Former Oscars Exec Jeanell English and ‘RHOA’ Star Tanya Sam on New Publishing Company and Wanting to See ‘Return of Fun Shade’ in Housewives Franchise

What do you get when you pair a former Academy of Motion Picture Arts & Sciences executive with a reality TV star?

Try “Elizabeth & Minnie,” an independent publishing company that wants to identify and amplify stories of Asian, Black, Indigenous, Latino, and MENA communities, particularly those involving women. The company is the brainchild of Jeanell English, the former executive vice president of impact and inclusion at the organization behind the Oscars, and Tanya Sam, a recurring cast member of Bravo’s “The Real Housewives of Atlanta.” Its name derives from English’s great-grandmother Elizabeth and Tanya’s grandmother Minnie.

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“Going into this year, I was praying for partnership and thinking I was going to get married,” English recalls. “And then Tanya pops into my life, and I was like, ‘Is this the partnership I wanted?’”

At the Academy, which she left in 2023 while criticizing the organization for subjecting her to a “steady flux of micro-and macro-aggressions,” English led global initiatives designed to address underrepresentation and advance the work of emerging and diverse film artists. Though Sam may be best known for her TV work, she’s also a tech-savvy investor who has made it her mission to empower the next generation of minority entrepreneurs.

Before a mutual friend introduced the women, English was trying to reimagine the process of adapting books to screen. At the same time, Sam was building “Tanya Time Book Club,” an online community of readers. “Storytelling has always been a way for me to walk in others’ shoes,” Sam says.

However, the two partners had to overcome some preconceptions before joining forces.

“Jeanell will tell you, she judged me,” Sam says after it was suggested the two go into business. “A friend reminded us that our greatest strength is when Black women work together, not separately.”

English adds: “I was thinking, “Me? With a housewife?’ But, it really is a perfect match.”

Sam’s time on “Atlanta Housewives” was brief, appearing as a “friend” during seasons 11-13, but she still watches the well-known reality TV show. Recently, she has been following the firing of RHOA star Kenya Moore for allegedly sharing sexually explicit images of a fellow cast member, which violated the code of conduct.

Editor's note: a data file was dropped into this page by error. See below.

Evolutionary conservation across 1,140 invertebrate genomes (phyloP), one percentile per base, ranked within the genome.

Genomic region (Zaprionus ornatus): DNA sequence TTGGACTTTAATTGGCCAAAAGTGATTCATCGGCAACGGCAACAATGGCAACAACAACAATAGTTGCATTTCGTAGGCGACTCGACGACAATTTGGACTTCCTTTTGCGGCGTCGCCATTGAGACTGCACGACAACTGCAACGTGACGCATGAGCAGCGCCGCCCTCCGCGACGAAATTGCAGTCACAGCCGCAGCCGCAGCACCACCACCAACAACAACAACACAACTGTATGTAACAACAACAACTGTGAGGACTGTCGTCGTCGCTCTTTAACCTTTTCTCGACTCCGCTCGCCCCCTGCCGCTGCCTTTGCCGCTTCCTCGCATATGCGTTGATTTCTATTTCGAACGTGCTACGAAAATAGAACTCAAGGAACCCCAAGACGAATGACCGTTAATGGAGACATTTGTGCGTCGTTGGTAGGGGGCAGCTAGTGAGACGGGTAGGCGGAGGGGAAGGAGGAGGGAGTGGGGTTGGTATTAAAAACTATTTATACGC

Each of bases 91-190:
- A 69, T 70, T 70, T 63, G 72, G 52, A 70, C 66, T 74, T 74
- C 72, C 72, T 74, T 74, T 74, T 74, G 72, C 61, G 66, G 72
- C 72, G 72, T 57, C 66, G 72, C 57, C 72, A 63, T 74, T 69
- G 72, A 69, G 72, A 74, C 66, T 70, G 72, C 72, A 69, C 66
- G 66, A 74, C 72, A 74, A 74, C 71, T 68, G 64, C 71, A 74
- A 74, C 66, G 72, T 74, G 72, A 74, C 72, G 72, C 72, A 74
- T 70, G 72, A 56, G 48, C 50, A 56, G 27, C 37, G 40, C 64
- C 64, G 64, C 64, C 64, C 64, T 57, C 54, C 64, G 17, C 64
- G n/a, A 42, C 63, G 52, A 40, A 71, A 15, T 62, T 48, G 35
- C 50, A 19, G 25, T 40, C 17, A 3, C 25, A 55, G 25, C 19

When asked on Zoom if she believes what happened to Moore is karma, especially considering Moore’s rumors about Sam and her then-fiancé Paul Judge after leaving the series, the entrepreneur only offers a slight smirk followed by a long pause before responding: “I miss the days of seeing Luann fall into a bush. I’m here for the return of ‘fun shade.’ We have enough darkness in real life. Let’s bring fun back to television.”

Jeanell English and Tanya Sam
Jeanell English and Tanya Sam

Regarding “Elizabeth & Minnie,” its mission is to uplift those who have not been uplifted enough, drawing on a personal legacy of strong Black women behind its founders. The company’s name and logo are derived from English’s great-grandmother Elizabeth and Tanya’s grandmother Minnie, using both influential women’s handwritten signatures.

They also shared a belief that by changing the books that Hollywood adapts, they could fix a glaring problem in the industry. In the summer of 2020, in the wake of George Floyd’s murder, conversations surrounding diversity, equity, and inclusion grew louder, with media companies making public pledges to engage in strategic investments in underrepresented communities. Four years later, it’s unclear how much progress has been made. Like English, multiple DEI executives at companies like Disney and Warner Bros. Discovery left their posts in recent months.

“I don’t think some of these organizations fully understood what they were hiring,” English says. “You ended up bringing in professionals whose job it was to question everything, the entire foundation and operation of your organization and institution, and that makes you feel uncomfortable.”

English departed the organization after growing frustrated with the Academy’s response to her work.  She hopes the group’s 10,000+ members will reexamine its commitment to diversity. “It’s important to really remind ourselves that actions reflect values,” she says. “If anything, I would say any change requires a lot of reflection… How do you take what you’ve learned and what you feel and redirect that in a way that has impact.”

That shaky commitment to diversity can be seen in the books that Hollywood turns into movies and shows. In 2023, 90 books were adapted into television and film projects.ck Of those, more than 80% came from white authors, and 67% from men. The lack of representation for Black people, particularly Black women, demonstrated an underestimation of the growing diversity of book consumers and audiences.

At Elizabeth & Minnie, English and Sam are filling the gap. They’ve identified a diverse development slate of books, including a young adult sci-fi written by a Latina author and a murder mystery by a Black novelist. The company is also the official publisher of the 2024 Harlem Book Fair, where they are committing to signing two authors who bring their work to the New York staple.

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